Oma & Bella is an observational doc set mostly in the spotless Berlin kitchen of two stately octogenarians. Oma is Regina Karolinski, grandmother of the director, from Poland. Bella Katz is from Lithuania. Both are concentration camp survivors, robbed of their families and their youth by the Holocaust.
CanCulture: How did you decide to make this film?
Alexa Karolinski: The film started as a cookbook. And I was a freelancer in Berlin with not as much work as I wanted and decided to learn all of their recipes and cook with them for months on end. And then I started a masters program in filmmaking and I needed a thesis film. So it was kind of the obvious choice. And then I made the film.
CC: Oma and Bella offer you food while you’re filming. How did you feel about that from an editorial standpoint?
CC: Was it just you doing the filming and editing?
AK: Yes and no. I had a cameraman for a couple of scenes that I didn’t want to shoot myself or I had to have release forms signed outside with other people being there. And the shabbat dinner because I’m in the scene, so I had somebody else film that. I filmed most of it, and I had friends help me with sound, and then I edited the film. I think the most beautiful scenes are actually not my shooting, but I tried my best and I improved during the making of the film, and now I love filming. I like being a cinematographer as well.
CC: Was this your first feature film?
AK: Yes, it was.
CC: Was there ever a consideration to interview people besides Oma and Bella?
AK: I thought about it. And that’s why I included the scene where they go play cards at one of their friends. I even interviewed my dad during the making of the film but at one point I decided that Oma and Bella had to tell their own story for the lack of facts. I just wanted them to shine and to make people fall in love with them. I also didn’t want to make a film that preaches or teaches. I think there are enough of those films. I don’t know if a documentary is the right place to educate yourself about anything for that matter; I think books are way better for that. If anything I wanted to make a film that makes people fall in love with two people, in this case my grandmother and her friend, and then maybe that can spark interest or spark questions or get other people to educate themselves or meet other people to talk about it. I think asking questions in a film is probably more important than giving the answers.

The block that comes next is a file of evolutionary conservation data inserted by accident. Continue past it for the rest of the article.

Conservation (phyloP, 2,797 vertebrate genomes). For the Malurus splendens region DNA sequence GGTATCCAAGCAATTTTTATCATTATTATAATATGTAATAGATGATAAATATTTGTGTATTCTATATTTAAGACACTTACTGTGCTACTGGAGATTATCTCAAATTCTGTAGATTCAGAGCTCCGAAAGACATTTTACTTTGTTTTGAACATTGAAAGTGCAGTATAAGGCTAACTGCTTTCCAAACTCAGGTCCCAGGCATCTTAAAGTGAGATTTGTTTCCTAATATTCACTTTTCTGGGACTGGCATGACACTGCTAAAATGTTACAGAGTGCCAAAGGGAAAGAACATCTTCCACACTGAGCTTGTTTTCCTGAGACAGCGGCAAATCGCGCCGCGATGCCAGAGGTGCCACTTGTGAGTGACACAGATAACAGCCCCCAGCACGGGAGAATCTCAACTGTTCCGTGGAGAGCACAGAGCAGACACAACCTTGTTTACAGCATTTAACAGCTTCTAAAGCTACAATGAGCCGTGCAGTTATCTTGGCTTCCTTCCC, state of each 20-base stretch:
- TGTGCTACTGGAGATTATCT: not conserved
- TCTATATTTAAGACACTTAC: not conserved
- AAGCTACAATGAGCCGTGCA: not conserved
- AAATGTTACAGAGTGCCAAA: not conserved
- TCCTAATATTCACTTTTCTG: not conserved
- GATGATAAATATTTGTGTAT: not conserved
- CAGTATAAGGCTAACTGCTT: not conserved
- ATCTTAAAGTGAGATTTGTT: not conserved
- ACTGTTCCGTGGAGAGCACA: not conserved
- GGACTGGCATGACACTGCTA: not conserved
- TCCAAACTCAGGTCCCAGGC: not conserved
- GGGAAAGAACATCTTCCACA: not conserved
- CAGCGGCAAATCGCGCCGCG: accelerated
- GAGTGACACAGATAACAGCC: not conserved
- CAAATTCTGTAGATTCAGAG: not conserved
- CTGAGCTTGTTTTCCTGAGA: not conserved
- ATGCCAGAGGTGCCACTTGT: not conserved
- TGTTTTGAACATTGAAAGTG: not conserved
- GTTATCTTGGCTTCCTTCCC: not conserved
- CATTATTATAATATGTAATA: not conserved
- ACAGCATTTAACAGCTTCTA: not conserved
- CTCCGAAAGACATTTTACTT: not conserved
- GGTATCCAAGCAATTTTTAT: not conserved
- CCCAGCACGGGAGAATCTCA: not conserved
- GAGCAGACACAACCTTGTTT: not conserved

CC: You mentioned if you had started filming now your grandmother wouldn’t be able to walk. Was there ever a sense of urgency while you were making the film?
AK: Yes, there’s always a sense of urgency. There’s a sense of urgency at this moment that they just see as much as possible of this. We’re dealing with really old people. Now there’s a sense of urgency because I have a cookbook to finish as soon as possible. Yes, of course there is. And I had all the morbid fears you could possibly have.